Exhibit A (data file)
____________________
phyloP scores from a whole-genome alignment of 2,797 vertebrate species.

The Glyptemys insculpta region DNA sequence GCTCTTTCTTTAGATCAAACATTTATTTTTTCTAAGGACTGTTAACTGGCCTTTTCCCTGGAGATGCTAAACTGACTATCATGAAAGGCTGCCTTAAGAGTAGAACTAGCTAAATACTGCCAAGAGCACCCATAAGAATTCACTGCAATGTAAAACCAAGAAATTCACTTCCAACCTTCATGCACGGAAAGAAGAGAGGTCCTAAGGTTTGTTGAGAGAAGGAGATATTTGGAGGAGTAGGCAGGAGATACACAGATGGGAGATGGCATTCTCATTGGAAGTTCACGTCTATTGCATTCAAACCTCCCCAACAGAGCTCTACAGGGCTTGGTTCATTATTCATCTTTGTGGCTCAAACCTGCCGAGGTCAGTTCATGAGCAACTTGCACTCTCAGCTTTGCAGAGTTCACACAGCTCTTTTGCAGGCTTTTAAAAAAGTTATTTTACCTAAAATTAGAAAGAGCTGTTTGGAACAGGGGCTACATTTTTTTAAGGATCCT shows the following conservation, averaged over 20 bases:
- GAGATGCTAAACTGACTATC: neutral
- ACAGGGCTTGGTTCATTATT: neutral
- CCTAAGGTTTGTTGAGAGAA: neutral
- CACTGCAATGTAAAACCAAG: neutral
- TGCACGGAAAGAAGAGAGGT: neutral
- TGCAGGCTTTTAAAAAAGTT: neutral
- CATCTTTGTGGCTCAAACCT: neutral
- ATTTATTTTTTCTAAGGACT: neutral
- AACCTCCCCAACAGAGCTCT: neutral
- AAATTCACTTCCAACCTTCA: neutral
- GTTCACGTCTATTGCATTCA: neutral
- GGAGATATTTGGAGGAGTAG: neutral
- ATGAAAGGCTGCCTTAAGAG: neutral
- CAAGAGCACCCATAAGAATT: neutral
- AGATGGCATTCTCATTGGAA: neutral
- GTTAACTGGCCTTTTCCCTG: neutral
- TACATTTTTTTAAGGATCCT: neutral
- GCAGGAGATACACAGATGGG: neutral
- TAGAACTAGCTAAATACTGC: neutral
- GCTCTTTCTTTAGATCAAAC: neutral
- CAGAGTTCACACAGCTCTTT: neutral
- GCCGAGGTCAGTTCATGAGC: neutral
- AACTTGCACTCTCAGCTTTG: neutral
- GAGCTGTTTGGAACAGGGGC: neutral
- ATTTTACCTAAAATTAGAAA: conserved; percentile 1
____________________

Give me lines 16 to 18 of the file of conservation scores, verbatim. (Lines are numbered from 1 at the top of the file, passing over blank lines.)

- CAAGAGCACCCATAAGAATT: neutral
- AGATGGCATTCTCATTGGAA: neutral
- GTTAACTGGCCTTTTCCCTG: neutral